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most efficient way to create a grid system in unity

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I'm creating a little tower defence game to get myself acquainted with unity.

At first I was going to emulate a grid system by capturing touches / mouse clicks and rounding the coordinates to the nearest whole numbers. This is very low cost and works well for placing things, however I'm a bit of an AI geek and I've decided to make a more tangible grid so that the agents can run searches on it for pathfinding.

For this I'll need a grid of nodes and for those nodes to have a bit of information attached. Would it be a much better idea to do this entirely in code? Or could I get away with placing actual cubes in a big grid on the map?

This would certainly be easy as then I could ray cast against them - but I've tried this and rendering that many cubes slows down the game a lot!

I suppose my question is - is it unnecessarily expensive to have a load of cubes set up like this, but not rendered? Or should the cost of having a load of cube shaped collision volumes be only marginally more expensive than emulating this in code? (if at all...)

Also as a side question - should I be able to render say, 200 cubes and have a smooth game? Am I missing some instancing options? I presumed things would be automatically instanced.

Answers

I am going to attack your question out of order, partly because I am seeing issues with the way I think your attacking the problem.

This [cubes] would certainly be easy as then I could ray cast against them - but I've tried this and rendering that many cubes slows down the game a lot!

I don't know why this would be slow, unless you are constantly creating, altering, and destroying these cubes at run-time, but even then 200 cubes is child's play to unity (when you start getting to say 10,000 simultaneously interacting items then Unity can start to have problems.

You don't need to have physical "objects" in your world to ray-cast between them. you simply need to have objects in your world (Empty GameObjects)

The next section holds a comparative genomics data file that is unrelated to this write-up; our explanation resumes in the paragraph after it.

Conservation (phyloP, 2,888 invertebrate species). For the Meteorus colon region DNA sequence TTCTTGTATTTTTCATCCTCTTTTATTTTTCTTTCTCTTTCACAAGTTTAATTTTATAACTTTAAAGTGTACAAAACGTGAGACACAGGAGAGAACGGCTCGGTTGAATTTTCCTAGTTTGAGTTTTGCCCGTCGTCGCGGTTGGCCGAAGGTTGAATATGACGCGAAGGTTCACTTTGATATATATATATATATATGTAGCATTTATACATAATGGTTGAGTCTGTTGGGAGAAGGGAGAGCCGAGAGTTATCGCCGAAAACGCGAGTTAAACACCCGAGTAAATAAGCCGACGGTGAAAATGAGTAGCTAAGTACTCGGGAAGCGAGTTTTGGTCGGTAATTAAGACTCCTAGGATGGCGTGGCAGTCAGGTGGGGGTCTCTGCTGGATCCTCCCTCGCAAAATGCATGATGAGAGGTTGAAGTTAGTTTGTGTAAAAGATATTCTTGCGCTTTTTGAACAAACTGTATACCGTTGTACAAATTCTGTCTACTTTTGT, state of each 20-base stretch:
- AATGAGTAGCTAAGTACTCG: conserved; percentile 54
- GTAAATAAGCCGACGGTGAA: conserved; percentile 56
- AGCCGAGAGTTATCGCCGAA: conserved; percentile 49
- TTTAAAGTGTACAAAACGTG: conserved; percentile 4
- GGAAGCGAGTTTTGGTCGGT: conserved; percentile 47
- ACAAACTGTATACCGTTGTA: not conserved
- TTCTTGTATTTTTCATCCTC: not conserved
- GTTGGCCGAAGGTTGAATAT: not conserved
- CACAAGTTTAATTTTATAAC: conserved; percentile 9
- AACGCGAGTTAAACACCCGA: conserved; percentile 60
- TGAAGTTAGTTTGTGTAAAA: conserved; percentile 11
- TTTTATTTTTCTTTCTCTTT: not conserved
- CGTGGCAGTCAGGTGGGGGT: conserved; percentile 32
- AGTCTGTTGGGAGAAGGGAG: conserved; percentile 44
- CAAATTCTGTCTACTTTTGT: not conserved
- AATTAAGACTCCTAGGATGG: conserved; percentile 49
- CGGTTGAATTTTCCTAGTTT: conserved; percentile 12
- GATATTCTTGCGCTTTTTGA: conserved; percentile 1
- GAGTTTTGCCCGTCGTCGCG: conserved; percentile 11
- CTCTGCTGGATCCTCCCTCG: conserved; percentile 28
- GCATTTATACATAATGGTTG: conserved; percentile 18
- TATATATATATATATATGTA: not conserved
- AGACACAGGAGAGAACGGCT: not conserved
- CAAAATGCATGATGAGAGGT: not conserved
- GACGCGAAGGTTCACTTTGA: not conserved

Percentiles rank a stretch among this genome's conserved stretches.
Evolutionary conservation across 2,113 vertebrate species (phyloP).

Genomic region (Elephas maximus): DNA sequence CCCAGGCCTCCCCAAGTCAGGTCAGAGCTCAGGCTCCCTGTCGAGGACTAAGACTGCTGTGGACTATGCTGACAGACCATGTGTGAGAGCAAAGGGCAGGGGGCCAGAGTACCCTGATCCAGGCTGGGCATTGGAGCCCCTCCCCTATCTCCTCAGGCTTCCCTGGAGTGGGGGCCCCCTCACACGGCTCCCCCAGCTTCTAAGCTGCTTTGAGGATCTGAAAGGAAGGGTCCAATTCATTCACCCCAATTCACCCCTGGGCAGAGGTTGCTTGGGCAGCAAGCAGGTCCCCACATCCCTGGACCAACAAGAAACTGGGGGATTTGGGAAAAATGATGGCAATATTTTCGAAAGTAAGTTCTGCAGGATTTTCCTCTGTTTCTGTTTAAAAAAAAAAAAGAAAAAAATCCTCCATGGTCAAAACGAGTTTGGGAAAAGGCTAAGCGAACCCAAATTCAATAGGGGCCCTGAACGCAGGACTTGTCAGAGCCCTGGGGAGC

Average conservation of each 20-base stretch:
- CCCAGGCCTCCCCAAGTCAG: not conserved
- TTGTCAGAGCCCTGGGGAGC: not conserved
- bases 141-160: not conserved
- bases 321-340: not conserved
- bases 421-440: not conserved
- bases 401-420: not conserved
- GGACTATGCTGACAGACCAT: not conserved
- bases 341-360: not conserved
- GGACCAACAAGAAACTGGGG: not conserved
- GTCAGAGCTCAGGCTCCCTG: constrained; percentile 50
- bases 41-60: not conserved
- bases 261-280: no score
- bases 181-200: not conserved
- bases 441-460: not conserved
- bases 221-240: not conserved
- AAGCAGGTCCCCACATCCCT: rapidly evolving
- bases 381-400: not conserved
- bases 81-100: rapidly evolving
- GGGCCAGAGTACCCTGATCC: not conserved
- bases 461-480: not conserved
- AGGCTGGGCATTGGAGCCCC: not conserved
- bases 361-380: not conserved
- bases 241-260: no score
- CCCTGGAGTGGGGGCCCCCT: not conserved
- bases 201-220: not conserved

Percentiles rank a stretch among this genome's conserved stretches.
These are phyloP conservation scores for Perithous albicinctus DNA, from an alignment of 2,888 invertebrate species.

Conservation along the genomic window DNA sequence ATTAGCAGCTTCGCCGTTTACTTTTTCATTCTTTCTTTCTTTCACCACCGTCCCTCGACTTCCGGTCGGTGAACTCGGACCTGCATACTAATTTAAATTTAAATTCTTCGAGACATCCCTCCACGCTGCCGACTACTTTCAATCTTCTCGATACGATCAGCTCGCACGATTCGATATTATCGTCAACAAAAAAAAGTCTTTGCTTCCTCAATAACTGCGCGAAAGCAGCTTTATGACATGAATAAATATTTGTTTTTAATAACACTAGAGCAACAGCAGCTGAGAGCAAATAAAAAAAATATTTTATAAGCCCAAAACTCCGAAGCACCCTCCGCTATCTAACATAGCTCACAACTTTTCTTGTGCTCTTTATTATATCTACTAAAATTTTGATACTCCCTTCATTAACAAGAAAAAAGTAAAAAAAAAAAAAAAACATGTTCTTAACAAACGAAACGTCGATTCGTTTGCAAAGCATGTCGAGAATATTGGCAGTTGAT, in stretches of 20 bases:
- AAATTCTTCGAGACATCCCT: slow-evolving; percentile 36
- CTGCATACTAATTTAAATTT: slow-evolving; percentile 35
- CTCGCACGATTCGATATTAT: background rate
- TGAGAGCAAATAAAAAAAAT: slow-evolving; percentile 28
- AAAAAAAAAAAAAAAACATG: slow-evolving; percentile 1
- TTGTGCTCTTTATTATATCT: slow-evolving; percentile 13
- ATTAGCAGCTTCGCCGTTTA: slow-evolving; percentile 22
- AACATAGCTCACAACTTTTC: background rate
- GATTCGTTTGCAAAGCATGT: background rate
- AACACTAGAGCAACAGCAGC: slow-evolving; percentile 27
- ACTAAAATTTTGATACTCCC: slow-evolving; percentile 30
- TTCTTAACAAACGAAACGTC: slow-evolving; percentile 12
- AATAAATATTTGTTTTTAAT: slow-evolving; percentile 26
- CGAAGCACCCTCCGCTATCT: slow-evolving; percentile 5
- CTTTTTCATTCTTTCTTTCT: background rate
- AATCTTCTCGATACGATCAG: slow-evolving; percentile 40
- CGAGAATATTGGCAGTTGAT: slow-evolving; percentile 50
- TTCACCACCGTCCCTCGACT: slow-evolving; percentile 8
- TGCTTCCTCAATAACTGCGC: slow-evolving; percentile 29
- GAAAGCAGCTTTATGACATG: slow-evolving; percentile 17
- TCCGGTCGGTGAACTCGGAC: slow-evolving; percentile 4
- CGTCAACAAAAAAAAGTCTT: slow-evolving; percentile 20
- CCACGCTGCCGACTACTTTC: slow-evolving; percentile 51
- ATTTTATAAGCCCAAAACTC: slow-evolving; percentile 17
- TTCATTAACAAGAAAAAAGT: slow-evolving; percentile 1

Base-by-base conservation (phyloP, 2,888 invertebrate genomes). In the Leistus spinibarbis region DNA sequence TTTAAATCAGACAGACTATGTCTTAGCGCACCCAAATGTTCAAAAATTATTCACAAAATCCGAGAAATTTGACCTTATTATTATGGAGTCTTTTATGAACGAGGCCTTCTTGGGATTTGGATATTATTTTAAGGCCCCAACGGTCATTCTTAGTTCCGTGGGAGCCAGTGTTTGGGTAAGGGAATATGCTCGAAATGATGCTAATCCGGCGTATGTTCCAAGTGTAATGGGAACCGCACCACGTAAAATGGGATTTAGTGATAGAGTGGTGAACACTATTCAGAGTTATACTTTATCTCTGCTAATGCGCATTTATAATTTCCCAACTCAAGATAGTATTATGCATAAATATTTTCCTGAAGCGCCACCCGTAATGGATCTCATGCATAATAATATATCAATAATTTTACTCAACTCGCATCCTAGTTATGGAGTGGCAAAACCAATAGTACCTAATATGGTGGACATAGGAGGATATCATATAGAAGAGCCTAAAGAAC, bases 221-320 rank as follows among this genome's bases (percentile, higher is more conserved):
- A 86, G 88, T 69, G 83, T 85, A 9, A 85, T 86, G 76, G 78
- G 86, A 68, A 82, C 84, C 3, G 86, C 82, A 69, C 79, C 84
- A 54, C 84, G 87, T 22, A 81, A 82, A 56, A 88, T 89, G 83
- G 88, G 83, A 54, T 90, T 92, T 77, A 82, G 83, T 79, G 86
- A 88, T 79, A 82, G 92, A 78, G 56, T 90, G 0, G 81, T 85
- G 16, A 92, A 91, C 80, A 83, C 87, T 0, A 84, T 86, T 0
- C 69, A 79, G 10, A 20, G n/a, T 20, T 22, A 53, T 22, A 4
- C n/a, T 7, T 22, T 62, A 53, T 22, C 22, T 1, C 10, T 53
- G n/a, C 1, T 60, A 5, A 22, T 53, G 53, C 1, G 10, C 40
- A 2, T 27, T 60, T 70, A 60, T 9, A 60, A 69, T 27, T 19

I suppose my question is - is it unnecessarily expensive to have a load of cubes set up like this, but not rendered? Or should the cost of having a load of cube shaped collision volumes be only marginally more expensive than emulating this in code? (if at all...)

200 cubes (even 200 RigidBodies) is not that much in Unity. on the part about emulating in code depends on what you absolutely need your nodes to know.

Also as a side question - should I be able to render say, 200 cubes and have a smooth game? Am I missing some instancing options? I presumed things would be automatically instanced.

instancing in Unity is based around the prefab system (basically make up your thing then create a prefab, and then use it again, and again in your game/scenes)

At first I was going to emulate a grid system by capturing touches / mouse clicks and rounding the coordinates to the nearest whole numbers. This is very low cost and works well for placing things, however I'm a bit of an AI geek and I've decided to make a more tangible grid so that the agents can run searches on it for pathfinding.

if you can mask your entire game level/scene in a fixed grid you should in theory be able to use standard grid traversal, but all of your book keeping will probably need to be specificly value centric, and in the end run this is not going to be very clean/efficient.

For this I'll need a grid of nodes and for those nodes to have a bit of information attached. Would it be a much better idea to do this entirely in code?

yes, no, maybe it depends on what information you absolutely need your nodes to have (the simplest node I can think of for a tower defense game is is a point, a bool occupied, and a bool reachable)

Or could I get away with placing actual cubes in a big grid on the map?